Wow. This post really hit home. I haven’t been able to put my finger on the reason that I am just not motivated to get healthy/fit. I am so unhappy but afraid to do anyhting about it. I did sign up for a 5k earlier in May and while I didn’t run the entire race, I ran more than I have in my life. And then I joined my neighborhood running group where I ran two miles! I have been sick for over a week now, which has hindered my good eating habits and exercising. This post is such a blessing. I’m going to save it and re-read it until I realize that it’s not about “being enough” of anything. Thank you so much!

  2. Definitely can relate to your feelings of “not enough.” It’s a long clumb out of that mentality, not without its occasional slips, but know it’s a good day when people look more to athletes than celebrities!

  3. Oh my gosh. What a brilliantly written post!! I feel the exact same way!! I have recovered from anorexia, then went through a very unhealthy period in grad school of starving/drinking/being miserable/not exercising and FINALLY I’m at a healthy place, physically AND emotionally! I just finished my first marathon, too! 🙂 Thank you, body, for allowing me to live my life, even when I didn’t treat you right for years. I’m sorry for that.

  4. Yep.

    I recently decided to “stop chasing skinny” and I have a healthier body and mind as a result of it.

    I race. In bigger clothes. So what?

    Great post, Susan! You already know I think you’re a rock star. Now even more so.

  5. I LOVE THIS POST. I agree with EVERYTHING in here. I feel like women especially feel the pressure to look “enough” and if they don’t then it makes them a BAD PERSON (not that guys don’t face it as well, they do, just I think ladies get it a lil rougher in this area). We should value ourselves and what we can do, not our size and what we look like.

  6. That was terrific. Thanks for writing it. :^)

  7. Love this post. I completely agree– we need to start celebrating what our bodies DO for us rather than focusing on the external appearance… which really. does. not. matter!

  8. Great post as usual, Miss Lacke. I had my fair share of unhealthy habits (e.g., drinking copious amounts of alcohol every night) during college as well, and it wasn’t until after college when I became sedentary and continued eating poorly that I gained 30 lbs. Let me tell you, looking in a mirror was depressing. I can relate to how you felt. Initially, I ran to lose weight and I did, combined with severe caloric restriction, until I lost 45 lbs and weighed as much as I had in high school! Not good. I was starting to love running and endurance sports, but mentally, I wasn’t allowing myself to fully reap what they had to offer. It was always a matter of running X distance to burn Y amount of calories – any less was not enough. Thankfully, my mindset has shifted after year of such negative thinking. I’m back to a healthy weight and finally ENJOYING endurance sports for what they’re worth. I ran my first 50K in April and it was an “holy s@$t!” moment that made me realize that my body can do more than I think. Oh, and after reading your Ironman Wisconsin post, I got bitten by the triathlon bug. I’m doing my first 70.3 in September and hope to do Ironman Coeur d’Alene next year. Thanks for keeping me inspired, Susan!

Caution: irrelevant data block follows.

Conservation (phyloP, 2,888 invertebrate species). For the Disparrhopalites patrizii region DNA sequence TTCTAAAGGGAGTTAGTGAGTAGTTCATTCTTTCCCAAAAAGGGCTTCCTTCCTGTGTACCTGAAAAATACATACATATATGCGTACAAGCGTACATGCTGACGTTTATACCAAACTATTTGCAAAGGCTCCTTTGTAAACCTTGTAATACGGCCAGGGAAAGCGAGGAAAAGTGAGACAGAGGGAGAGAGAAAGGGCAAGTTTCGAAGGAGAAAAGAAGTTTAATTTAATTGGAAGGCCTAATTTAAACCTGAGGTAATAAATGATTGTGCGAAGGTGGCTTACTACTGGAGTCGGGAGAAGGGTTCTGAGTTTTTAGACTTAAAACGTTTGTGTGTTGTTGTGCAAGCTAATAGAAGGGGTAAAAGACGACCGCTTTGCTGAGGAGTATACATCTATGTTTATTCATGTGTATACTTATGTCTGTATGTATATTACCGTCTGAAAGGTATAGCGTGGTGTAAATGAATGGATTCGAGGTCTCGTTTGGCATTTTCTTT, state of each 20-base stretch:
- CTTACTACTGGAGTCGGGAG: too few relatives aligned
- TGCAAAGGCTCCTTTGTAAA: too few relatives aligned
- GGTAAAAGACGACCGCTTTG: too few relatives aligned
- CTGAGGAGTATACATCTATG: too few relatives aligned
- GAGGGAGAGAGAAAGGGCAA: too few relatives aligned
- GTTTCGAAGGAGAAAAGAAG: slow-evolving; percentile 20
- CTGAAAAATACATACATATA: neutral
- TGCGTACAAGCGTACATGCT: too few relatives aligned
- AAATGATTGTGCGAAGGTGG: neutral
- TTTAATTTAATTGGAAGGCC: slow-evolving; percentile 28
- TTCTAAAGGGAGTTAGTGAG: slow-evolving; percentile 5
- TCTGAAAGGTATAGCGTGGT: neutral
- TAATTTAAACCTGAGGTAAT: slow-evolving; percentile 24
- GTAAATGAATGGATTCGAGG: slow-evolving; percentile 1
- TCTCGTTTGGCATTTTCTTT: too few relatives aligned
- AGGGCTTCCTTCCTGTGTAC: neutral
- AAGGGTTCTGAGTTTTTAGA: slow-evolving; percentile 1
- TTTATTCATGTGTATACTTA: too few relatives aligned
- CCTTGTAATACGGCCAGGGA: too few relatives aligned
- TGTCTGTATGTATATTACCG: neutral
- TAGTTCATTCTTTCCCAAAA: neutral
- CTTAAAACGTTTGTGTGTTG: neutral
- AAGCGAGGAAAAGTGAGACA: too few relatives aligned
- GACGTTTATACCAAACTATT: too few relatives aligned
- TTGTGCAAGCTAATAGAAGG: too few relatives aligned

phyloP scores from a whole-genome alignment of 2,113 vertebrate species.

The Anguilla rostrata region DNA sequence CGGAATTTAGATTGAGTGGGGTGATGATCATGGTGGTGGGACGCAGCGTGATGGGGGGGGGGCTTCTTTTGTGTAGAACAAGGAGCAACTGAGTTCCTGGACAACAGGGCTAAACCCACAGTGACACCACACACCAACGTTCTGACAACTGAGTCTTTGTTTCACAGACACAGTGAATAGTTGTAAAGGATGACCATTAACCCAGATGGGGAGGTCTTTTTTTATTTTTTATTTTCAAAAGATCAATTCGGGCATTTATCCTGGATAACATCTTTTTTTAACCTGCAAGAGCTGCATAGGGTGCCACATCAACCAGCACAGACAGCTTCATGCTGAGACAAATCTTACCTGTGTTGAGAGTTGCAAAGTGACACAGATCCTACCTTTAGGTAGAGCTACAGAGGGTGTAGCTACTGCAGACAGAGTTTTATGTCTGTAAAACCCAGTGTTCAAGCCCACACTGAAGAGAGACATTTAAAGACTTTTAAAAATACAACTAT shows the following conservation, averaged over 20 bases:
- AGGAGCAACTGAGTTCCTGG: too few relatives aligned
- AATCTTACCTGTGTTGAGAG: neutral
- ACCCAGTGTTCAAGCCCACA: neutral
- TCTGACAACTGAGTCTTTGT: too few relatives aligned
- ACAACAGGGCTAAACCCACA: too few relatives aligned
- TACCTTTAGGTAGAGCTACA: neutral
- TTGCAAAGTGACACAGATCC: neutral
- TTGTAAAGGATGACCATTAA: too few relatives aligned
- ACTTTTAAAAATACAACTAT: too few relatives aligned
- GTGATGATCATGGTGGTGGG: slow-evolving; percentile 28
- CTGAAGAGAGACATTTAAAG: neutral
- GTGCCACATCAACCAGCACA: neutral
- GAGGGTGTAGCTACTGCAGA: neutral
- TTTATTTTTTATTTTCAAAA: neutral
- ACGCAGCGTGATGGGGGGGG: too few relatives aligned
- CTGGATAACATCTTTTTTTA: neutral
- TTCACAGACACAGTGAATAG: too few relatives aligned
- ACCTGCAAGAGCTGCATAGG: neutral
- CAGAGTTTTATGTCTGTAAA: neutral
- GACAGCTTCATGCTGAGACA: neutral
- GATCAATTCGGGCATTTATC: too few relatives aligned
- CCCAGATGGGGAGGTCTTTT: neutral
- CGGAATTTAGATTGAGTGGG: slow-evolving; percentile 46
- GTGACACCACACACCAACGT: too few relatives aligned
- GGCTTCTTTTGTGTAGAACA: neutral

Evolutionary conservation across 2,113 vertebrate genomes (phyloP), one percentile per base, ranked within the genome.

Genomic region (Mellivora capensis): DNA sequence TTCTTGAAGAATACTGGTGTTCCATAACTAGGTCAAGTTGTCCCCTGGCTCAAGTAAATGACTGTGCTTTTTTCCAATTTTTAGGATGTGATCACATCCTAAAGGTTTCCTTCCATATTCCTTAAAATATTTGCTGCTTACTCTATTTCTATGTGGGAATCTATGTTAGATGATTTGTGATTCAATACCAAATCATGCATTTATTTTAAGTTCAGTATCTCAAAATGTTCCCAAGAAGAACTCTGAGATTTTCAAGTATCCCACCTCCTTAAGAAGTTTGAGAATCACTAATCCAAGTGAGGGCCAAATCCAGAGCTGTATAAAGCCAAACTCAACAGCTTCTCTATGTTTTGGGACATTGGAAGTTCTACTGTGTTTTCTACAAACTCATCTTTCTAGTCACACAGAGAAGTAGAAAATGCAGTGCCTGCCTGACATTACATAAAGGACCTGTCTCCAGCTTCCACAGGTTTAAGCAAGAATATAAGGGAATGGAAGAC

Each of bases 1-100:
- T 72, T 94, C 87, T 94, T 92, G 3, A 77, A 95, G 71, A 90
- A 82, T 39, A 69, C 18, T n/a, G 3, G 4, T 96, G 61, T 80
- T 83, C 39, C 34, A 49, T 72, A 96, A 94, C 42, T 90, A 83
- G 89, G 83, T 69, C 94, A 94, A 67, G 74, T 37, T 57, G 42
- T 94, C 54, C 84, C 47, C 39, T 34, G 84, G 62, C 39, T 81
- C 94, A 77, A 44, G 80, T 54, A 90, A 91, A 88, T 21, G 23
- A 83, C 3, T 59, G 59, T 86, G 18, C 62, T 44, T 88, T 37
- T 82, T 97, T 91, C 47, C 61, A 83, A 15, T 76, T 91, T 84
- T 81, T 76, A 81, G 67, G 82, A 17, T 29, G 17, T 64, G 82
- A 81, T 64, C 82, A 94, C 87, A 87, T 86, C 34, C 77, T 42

9. What a fantastic post. I think this is incredibly inspirational and eye-opening that we should all give up on the ideal of what our perfect body looks like, and instead try to get to what our perfect body FEELS like. The kind that can accomplish races, whether it’s a 5K (like meee!) or an Ironman (like NEVER me.) 😉

  10. Jon Weisblatt says:

    Yup. Us guys can fall into the same tailspin. I never hit the cigarettes and beer (3 amd I was wasted in college, and even today) as much but food is my downfall. I have a marathon this weekend and this time around to take the pressure off myself I haven’t gotten on the scale in at least 6 weeks. If you feel good on the inside then you are looking good on the outside no mater your size and shape. My wife still struggles at time with body image ,even though I tell her how sexy she is and how much I love her all the time. I work in health care and I can tell you that women are much tougher than guys. I give a shout to all you ladies! Y’all rock!

    • It’s always great to hear this from a guy’s perspective. I was very conscious of how I wrote this post — I didn’t want to make this a “girl issue” when it’s really not exclusive to this one population. Many of us have struggled at some point with weight or body image or feeling like “not enough,” regardless of gender.